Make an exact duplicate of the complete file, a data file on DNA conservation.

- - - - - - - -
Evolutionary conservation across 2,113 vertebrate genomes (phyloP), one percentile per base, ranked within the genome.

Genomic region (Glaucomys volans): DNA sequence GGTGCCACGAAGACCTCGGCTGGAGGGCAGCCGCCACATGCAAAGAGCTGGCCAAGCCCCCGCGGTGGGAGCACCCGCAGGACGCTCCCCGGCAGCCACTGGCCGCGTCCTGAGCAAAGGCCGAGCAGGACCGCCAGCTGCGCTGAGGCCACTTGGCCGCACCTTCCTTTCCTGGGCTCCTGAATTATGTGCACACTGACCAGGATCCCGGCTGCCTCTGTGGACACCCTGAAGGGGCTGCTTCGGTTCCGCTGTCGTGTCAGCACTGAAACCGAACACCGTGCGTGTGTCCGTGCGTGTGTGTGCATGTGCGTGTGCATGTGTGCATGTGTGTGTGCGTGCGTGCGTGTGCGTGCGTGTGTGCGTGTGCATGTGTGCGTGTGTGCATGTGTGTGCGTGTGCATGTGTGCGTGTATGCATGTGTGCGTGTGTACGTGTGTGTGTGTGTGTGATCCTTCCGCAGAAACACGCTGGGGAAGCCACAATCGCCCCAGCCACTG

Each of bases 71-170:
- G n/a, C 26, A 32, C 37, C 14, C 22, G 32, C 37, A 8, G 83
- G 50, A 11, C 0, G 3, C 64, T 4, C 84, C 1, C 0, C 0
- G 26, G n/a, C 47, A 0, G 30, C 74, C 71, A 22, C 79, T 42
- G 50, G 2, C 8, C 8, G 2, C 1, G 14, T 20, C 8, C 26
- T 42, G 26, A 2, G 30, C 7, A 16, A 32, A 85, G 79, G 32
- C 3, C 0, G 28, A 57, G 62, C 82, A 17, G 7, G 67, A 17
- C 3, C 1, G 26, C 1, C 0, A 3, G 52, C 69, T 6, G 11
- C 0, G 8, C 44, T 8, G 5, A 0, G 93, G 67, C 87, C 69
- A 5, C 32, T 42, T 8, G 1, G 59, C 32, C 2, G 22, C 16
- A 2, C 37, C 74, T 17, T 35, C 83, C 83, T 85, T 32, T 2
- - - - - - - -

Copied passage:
Evolutionary conservation across 2,113 vertebrate genomes (phyloP), one percentile per base, ranked within the genome.

Genomic region (Glaucomys volans): DNA sequence GGTGCCACGAAGACCTCGGCTGGAGGGCAGCCGCCACATGCAAAGAGCTGGCCAAGCCCCCGCGGTGGGAGCACCCGCAGGACGCTCCCCGGCAGCCACTGGCCGCGTCCTGAGCAAAGGCCGAGCAGGACCGCCAGCTGCGCTGAGGCCACTTGGCCGCACCTTCCTTTCCTGGGCTCCTGAATTATGTGCACACTGACCAGGATCCCGGCTGCCTCTGTGGACACCCTGAAGGGGCTGCTTCGGTTCCGCTGTCGTGTCAGCACTGAAACCGAACACCGTGCGTGTGTCCGTGCGTGTGTGTGCATGTGCGTGTGCATGTGTGCATGTGTGTGTGCGTGCGTGCGTGTGCGTGCGTGTGTGCGTGTGCATGTGTGCGTGTGTGCATGTGTGTGCGTGTGCATGTGTGCGTGTATGCATGTGTGCGTGTGTACGTGTGTGTGTGTGTGTGATCCTTCCGCAGAAACACGCTGGGGAAGCCACAATCGCCCCAGCCACTG

Each of bases 71-170:
- G n/a, C 26, A 32, C 37, C 14, C 22, G 32, C 37, A 8, G 83
- G 50, A 11, C 0, G 3, C 64, T 4, C 84, C 1, C 0, C 0
- G 26, G n/a, C 47, A 0, G 30, C 74, C 71, A 22, C 79, T 42
- G 50, G 2, C 8, C 8, G 2, C 1, G 14, T 20, C 8, C 26
- T 42, G 26, A 2, G 30, C 7, A 16, A 32, A 85, G 79, G 32
- C 3, C 0, G 28, A 57, G 62, C 82, A 17, G 7, G 67, A 17
- C 3, C 1, G 26, C 1, C 0, A 3, G 52, C 69, T 6, G 11
- C 0, G 8, C 44, T 8, G 5, A 0, G 93, G 67, C 87, C 69
- A 5, C 32, T 42, T 8, G 1, G 59, C 32, C 2, G 22, C 16
- A 2, C 37, C 74, T 17, T 35, C 83, C 83, T 85, T 32, T 2